What Stanford and Cal began on March 10, 1892, in San Francisco is now one of the greatest rivalries in college football. The Big Game - Stanford's annual war on the gridiron with the University of California - has now entered its third century.
The first Big Game was held before an overflow crowd of 20,000. Stanford manager Herbert Hoover, later to become the 31st President of the United States, printed 10,000 tickets for the 15,000-seat Haight Street baseball grounds in San Francisco. However, as the crowd filled the stadium, Hoover ran out of tickets and was forced to collect coins at the gate and put them in empty wash tubs and boxes. When the team captains were on the field and the referee asked for the ball, there was one small problem. No one remembered to bring the ball. After the game, Hoover and the Cal manager counted $30,000 in receipts - enough to finance the team for the next season. The Big Game was born.
Stanford leads the all-time series 56-46-11. The two teams are separated by 49 points (1847-1798). The Big Game is tied for the 10th longest rivalry in college football history.
The Big Game has been a series where "anything can happen, and usually does." Five Big Games have been decided on the final play, including the first overtime contest in 2000.
The 1982 game will forever be known as one of the classic contests in college football history, thanks to "The Play". Stanford had taken a 20-19 lead on a 34-yard field goal by Mark Harmon with just four seconds to play. On the ensuing kickoff, Cal scored a touchdown on an incredible five-lateral, 57-yard return that ended when the Bears' Kevin Moen bowled over Gary Tyrell, a trombonist in the Stanford band, and went into the end zone for a controversial game-winning touchdown.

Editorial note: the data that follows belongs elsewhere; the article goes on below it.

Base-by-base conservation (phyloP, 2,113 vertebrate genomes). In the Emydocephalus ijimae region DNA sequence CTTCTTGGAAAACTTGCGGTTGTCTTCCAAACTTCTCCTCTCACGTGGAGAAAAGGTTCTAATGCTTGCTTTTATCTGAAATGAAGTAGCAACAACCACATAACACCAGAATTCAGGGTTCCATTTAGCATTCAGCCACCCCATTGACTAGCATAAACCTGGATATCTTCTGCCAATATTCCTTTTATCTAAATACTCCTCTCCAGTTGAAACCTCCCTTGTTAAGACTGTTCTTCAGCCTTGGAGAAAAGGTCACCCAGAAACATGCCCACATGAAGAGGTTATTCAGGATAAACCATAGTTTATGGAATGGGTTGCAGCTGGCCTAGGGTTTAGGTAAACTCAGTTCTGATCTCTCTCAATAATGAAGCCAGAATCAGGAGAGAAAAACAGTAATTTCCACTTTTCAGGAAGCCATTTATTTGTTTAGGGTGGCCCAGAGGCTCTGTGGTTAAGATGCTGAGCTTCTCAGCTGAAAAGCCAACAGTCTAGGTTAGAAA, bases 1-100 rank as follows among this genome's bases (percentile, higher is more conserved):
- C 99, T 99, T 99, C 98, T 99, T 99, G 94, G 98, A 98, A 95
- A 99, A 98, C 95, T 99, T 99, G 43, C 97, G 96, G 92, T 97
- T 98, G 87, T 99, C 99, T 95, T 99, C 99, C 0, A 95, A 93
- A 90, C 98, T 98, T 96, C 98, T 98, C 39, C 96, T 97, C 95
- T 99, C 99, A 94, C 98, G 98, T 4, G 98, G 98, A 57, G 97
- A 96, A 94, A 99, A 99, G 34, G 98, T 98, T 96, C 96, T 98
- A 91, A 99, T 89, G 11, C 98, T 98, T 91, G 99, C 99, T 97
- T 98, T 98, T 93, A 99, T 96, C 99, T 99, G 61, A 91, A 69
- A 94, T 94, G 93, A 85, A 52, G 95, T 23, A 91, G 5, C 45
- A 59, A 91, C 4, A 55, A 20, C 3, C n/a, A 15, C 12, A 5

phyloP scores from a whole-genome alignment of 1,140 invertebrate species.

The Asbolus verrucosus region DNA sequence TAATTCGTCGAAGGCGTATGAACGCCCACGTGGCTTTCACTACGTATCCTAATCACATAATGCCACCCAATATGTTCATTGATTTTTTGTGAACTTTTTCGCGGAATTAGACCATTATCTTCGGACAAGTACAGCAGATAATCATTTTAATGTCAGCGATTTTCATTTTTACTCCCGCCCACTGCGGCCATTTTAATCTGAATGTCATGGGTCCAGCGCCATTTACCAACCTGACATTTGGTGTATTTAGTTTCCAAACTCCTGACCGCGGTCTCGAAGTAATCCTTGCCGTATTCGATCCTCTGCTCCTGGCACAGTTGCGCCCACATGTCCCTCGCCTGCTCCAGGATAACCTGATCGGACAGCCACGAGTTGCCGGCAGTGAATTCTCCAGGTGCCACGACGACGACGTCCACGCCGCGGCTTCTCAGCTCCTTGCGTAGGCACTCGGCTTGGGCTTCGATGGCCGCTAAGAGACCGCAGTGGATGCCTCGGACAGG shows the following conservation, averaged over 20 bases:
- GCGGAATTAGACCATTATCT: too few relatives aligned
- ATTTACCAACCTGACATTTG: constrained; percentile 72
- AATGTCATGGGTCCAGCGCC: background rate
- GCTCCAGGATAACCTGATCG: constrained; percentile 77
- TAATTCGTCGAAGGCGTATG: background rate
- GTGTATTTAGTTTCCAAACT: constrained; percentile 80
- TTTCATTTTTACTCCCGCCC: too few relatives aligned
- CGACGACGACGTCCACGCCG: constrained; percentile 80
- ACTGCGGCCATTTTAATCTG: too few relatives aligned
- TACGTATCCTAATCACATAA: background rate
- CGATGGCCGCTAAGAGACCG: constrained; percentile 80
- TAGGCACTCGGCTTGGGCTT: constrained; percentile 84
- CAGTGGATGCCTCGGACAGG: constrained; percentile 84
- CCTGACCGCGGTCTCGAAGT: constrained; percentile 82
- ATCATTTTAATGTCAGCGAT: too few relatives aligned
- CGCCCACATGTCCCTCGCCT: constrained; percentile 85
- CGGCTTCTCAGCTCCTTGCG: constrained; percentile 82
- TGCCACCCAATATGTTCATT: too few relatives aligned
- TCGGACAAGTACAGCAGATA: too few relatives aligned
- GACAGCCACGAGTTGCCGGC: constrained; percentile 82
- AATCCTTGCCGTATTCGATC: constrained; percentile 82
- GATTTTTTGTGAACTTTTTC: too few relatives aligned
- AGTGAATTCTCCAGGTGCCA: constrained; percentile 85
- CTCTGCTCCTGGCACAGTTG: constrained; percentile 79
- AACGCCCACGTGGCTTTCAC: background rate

In 1924, Stanford rallied from a 20-6 deficit to tie Cal's Wonder Team, 20-20. In the 50th Big Game in 1947, winless Stanford (0-8) led the 8-1 Bears, 18-14, before Cal scored on an 80-yard touchdown pass with less than three minutes remaining in the game.
The 1959 classic featured the Bears holding on to win 20-17 despite an NCAA-record performance by Stanford quarterback Dick Norman, who threw for 401 yards on 34-of-39 passing. Vince Ferragamo's eight-yard TD pass to Steve Sweeney on the game's final play gave Cal a 24-21 Big Game win in 1972. Two years later, Stanford won 22-20 when Mike Langford connected on a 50-yard field goal on the game's final play.
In 1976, Cal's Markey Crane fumbled the ball on his own two-yard line with 1:31 left in the game and his team on top, 24-19. Stanford's Ron Inge scored the game-winning TD moments later to give the Cardinal a 27-24 win. Tuan Van Le blocked a 20-yard field goal in the 1988 Big Game to preserve a 19-19 tie.